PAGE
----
12 February 2021
Dozens of Magar Indigenous Peoples traveled to Kathmandu from Rukum and Baglung and visited LAHURNIP to take orientation on lands rights since the Dhorpatan hunting reserve has been violating their customary rights over their land territories and resources since its establishment.
The reserve was established in 1987 that covers an area of 1,325 km² in Rukum, Myagdi and Baglung Districts of western Nepal-the ancestral lands of Magar, Gurung, Chhantyal, Thakali Indigenous Peoples.
"We are in a painful situation as the Nepal Army and hunting reserve authorities are restricting us from entering our territories, and we are deprived of using our resources. We have been threatened to evict us from our lands. Thousands of Indigenous Peoples are going to be evicted from their lands. Therefore, we are here to take support to defend our land and resources", said the orientation participants. The affected communities are resisting the issues for the past 10 years.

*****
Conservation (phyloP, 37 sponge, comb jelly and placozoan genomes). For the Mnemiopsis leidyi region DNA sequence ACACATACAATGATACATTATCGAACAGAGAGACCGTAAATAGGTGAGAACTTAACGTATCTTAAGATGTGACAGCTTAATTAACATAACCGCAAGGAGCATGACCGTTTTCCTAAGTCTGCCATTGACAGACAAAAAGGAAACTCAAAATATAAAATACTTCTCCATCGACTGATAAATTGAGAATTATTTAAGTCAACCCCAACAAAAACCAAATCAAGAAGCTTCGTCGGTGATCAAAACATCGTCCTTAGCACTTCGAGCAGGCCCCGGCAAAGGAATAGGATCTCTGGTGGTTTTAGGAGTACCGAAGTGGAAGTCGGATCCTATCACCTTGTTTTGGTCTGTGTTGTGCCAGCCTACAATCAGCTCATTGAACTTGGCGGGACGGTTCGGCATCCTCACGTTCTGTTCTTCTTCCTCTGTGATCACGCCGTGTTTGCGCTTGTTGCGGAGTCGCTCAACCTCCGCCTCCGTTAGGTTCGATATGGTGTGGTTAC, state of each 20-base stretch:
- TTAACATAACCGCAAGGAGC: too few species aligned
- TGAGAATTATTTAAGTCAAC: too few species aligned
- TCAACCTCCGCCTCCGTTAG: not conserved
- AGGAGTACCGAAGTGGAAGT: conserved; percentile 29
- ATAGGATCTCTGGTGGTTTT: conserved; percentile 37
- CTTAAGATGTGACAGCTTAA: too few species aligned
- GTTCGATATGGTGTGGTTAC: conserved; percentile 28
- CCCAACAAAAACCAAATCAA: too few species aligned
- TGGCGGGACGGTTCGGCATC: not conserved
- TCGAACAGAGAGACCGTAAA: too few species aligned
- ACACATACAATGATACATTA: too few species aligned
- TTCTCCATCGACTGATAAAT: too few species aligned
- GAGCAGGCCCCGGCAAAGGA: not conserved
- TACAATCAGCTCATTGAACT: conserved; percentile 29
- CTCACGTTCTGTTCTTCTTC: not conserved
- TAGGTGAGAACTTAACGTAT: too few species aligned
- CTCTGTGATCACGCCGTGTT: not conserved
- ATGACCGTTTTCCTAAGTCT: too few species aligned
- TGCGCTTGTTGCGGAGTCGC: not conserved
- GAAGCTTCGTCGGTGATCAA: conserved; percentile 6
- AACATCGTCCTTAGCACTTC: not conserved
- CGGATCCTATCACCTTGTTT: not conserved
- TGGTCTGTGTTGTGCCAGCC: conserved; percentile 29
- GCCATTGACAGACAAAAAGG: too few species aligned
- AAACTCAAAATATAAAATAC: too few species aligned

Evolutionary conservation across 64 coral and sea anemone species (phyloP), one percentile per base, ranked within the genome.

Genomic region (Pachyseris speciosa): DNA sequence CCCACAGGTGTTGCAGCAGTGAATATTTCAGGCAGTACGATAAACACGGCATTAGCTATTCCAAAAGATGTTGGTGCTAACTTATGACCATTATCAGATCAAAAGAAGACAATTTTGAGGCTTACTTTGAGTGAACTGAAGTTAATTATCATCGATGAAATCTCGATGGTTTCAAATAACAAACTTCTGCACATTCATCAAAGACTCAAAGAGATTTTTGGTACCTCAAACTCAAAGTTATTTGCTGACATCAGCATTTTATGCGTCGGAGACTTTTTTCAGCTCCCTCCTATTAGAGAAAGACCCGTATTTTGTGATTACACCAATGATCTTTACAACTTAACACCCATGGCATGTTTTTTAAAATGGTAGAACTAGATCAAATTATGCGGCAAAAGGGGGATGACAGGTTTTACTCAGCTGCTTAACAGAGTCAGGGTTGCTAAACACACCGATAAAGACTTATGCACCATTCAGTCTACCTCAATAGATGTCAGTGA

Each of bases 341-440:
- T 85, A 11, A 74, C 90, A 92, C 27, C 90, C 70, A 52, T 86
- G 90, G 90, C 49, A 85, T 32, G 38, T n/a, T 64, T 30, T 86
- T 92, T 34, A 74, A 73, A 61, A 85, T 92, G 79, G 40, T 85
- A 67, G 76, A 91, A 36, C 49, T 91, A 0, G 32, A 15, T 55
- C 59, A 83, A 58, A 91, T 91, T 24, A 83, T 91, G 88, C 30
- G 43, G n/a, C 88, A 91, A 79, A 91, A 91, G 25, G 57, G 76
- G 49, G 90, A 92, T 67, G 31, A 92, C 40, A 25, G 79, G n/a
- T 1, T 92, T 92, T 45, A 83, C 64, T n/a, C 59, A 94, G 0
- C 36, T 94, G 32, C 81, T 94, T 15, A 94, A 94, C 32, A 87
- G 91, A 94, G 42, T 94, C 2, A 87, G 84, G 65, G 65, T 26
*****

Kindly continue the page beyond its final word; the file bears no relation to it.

Advocate Shankar Limbu, secretary of LAHURNP, has described the indigenous concept of lands and key provisions of ILO- 169 and UN Declaration on the Rights of Indigenous Peoples related to lands including FPIC.
He talked about constitutional and legal provisions that are connected to land and resources. He described Article 51(b)(3) and 51(j)(8) of the constitution in particular that commits to implementing international treaties and agreements to which Nepal is a State party, and to ensure Indigenous Peoples their right to dignified life, identity, and participation in decision making processes that concern them.
Advocate Limbu has suggested the participants to be well organized and continue making demands of our rights to be respected.
He is committed, on behalf of LAHURNIP, to providing necessary legal and technical support to defend their lands.